In a bizarre design choice, loading screens are interspersed at seemingly random intervals throughout levels. Whereas most games use doors as logical loading points, The Foglands inserts loading points at seemingly arbitrary points in the middle of rooms and hallways. It’s difficult to describe the frustration that occurs the 50th time you walk into a corridor knowing it has no purpose other than performing a load screen sneak attack on you.
If Looks Could Kill
Visually, The Foglands is a tale of two halves.
The art direction shows some real talent, with an interesting and evolving combination of the Old West and post-apocalyptic themes. Although initially dull, the warren-like caverns of the underground civilisation eventually begin to evolve and give way to a broadly enjoyable pallet of spaces.
Unfortunately, the promise shown in the art direction is sorely let down by the technical execution. Textures are muddy and inconsistent throughout the game, often hovering awkwardly out of place from their intended location. Walls and floors don’t line up correctly, with visible cracks between joints and the base of walls often misaligned with the topography they sit against.
Character animations are also short of the mark – they move haltingly through the game world, often misaligned with the surfaces that they exist upon. The shortcomings in animation are particularly noticeable during combat, as it becomes almost impossible to predict where gunfire will come from. Far from adding a sense of challenge, this lack of visual refinement makes the combat feel sloppy and unfair.
Wild, Wild West
As with the visuals, the sound design contains some truly promising elements that are ultimately let down by poor delivery. The soundtrack is actually very good, featuring a score that begins deceptively sparse but evolves as the player progresses, revealing its depth over subsequent runs. With each run new, instrumental motifs unfold and blend dark slide guitar and harmonica riffs with crunchy industrial beats to create tension and character.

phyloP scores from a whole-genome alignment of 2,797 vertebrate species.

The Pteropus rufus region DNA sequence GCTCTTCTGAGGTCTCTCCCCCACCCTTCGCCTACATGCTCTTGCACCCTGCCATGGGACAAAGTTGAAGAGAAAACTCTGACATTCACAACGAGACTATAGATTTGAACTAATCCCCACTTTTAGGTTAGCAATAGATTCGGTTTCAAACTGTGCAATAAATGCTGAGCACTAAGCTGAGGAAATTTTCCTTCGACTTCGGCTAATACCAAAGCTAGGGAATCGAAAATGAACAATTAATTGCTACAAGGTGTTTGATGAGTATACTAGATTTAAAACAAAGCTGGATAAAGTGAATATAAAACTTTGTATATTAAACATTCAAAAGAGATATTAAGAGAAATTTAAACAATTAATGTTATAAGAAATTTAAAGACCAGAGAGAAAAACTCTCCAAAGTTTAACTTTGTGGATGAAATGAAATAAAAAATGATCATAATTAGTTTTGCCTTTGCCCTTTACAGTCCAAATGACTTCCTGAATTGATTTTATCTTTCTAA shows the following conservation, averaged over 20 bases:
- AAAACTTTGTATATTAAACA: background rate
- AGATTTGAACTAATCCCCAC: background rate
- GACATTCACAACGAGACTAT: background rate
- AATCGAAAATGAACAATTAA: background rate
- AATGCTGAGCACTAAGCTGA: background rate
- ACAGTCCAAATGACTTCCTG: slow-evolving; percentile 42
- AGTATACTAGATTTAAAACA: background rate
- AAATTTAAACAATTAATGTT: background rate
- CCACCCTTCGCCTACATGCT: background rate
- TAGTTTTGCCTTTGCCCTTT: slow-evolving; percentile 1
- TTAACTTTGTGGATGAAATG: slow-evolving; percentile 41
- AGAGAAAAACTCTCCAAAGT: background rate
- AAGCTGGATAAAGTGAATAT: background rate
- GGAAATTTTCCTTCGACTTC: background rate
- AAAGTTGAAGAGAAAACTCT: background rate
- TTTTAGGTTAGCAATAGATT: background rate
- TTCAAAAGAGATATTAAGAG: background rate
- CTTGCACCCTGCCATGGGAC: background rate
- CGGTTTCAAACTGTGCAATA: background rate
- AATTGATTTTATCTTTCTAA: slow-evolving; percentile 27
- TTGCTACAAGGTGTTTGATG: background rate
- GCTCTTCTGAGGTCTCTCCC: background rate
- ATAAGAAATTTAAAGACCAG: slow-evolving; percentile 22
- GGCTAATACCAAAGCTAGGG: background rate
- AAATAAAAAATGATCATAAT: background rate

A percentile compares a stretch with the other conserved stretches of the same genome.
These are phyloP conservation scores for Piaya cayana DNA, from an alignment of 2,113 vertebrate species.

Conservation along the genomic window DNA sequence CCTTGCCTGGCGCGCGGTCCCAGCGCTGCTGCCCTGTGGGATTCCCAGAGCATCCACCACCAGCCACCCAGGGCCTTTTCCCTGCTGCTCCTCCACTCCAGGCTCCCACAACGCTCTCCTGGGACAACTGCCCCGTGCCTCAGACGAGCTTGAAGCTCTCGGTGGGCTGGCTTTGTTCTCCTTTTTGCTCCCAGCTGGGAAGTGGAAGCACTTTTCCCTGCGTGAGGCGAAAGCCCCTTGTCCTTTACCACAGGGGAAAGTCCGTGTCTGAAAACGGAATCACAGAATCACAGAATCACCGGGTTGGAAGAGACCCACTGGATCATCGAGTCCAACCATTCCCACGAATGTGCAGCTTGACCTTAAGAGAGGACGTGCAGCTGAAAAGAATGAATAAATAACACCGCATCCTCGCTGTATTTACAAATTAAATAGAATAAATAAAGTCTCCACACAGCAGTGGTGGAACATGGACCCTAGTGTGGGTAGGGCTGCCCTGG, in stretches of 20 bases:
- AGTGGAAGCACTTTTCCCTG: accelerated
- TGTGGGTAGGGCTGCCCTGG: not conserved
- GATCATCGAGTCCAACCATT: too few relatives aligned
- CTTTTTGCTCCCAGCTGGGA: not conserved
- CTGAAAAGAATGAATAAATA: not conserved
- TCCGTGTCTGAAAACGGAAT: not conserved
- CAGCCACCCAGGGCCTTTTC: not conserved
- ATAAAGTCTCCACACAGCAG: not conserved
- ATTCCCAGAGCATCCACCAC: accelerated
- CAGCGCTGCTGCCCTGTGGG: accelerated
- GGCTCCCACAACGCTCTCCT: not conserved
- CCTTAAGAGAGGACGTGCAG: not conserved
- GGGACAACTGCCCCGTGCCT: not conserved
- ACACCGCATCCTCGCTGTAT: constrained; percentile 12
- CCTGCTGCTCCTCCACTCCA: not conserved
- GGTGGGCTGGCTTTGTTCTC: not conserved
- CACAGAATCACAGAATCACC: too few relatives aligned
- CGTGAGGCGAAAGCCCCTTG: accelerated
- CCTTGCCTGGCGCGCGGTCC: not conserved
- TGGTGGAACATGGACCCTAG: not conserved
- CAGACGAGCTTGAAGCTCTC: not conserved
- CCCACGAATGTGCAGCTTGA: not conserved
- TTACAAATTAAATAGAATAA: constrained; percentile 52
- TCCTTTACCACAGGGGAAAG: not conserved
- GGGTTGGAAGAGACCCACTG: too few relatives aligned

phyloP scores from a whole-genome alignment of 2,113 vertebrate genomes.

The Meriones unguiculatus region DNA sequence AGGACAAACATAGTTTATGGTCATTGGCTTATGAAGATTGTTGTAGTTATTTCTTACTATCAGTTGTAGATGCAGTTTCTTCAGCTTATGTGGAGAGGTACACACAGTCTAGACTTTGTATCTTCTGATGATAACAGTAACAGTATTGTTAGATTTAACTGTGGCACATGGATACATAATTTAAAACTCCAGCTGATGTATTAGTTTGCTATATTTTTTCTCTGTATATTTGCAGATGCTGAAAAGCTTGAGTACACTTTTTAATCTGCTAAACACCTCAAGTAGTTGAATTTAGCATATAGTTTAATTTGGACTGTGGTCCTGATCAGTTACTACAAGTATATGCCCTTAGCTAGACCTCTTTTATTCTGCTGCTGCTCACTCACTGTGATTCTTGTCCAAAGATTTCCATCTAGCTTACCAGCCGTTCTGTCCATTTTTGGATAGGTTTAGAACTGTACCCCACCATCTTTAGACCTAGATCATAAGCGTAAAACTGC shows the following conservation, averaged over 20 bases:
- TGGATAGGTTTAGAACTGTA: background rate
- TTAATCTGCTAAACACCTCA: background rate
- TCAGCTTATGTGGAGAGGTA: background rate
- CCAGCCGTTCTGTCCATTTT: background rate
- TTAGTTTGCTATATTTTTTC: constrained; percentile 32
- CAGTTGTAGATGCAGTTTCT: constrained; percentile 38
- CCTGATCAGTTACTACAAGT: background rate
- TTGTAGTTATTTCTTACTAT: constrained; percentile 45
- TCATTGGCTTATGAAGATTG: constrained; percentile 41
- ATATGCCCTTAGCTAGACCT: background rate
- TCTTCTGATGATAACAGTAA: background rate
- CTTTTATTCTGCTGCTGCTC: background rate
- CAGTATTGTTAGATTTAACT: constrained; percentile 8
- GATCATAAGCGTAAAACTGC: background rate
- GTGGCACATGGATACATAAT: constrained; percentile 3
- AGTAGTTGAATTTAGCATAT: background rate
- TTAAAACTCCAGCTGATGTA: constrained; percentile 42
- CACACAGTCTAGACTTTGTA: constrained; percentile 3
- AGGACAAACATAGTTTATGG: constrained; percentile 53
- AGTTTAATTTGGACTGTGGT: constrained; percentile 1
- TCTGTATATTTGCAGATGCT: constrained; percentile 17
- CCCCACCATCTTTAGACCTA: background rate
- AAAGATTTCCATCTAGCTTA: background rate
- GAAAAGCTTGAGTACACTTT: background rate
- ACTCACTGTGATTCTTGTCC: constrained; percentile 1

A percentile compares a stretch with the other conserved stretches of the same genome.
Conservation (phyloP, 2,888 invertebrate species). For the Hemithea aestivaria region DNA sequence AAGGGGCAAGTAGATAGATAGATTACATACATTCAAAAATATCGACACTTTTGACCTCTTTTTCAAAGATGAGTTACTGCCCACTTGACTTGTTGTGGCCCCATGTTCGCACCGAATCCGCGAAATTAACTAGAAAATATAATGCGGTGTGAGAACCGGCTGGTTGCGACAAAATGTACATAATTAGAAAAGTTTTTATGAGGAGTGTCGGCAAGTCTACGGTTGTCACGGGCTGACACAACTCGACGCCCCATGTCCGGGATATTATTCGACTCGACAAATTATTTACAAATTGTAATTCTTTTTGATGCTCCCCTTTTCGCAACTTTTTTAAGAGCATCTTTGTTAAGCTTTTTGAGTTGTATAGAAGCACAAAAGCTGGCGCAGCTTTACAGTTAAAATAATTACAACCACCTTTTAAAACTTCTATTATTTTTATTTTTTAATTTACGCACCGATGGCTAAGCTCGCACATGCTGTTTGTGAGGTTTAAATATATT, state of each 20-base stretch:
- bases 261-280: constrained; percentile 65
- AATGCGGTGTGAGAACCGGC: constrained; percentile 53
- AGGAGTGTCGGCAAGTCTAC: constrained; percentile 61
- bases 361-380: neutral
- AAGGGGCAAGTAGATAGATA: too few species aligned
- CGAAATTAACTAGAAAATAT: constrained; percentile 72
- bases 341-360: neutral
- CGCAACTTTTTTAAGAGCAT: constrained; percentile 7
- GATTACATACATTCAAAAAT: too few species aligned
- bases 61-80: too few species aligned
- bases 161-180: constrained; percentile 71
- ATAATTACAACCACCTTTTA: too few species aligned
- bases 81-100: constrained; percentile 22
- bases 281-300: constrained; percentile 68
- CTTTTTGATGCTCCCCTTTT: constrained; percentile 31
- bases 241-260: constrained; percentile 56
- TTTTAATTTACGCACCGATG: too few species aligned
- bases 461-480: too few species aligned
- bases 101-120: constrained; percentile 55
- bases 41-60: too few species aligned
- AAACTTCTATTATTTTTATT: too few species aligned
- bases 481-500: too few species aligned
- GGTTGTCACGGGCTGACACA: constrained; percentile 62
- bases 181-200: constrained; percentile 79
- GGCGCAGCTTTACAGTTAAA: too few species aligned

Sadly, the score is let down by almost every other component of the sound design. Sound effects are hollow and lacklustre. Gunshots give no sense of weight or impact, leaving combat feeling shallow and empty. In fact, outside of the score, the sound design achieves only the most basic functionality without enriching the game world in any meaningful way.
The Foglands – Comfort
The Foglands exclusively offers artificial locomotion for movement, but also provides comfort options including smooth and snap turning modes, as well as vignetting support. Movement in The Foglands is slow enough that a basic ability to withstand artificial locomotion in VR should be enough for most to get by, but those particularly sensitive to motion sickness should still be cautious.
The Foglands Review – Final Verdict
Despite some encouraging art direction and a well-crafted, evolving soundtrack, The Foglands is otherwise difficult to recommend. Offering a gameplay loop that feels listless and repetitive from the very beginning, The Foglands disappears under the pantheon of other roguelike titles without innovating or excelling on any level.
UploadVR uses a 5-Star rating system for our game reviews – you can read a breakdown of each star rating in our review guidelines.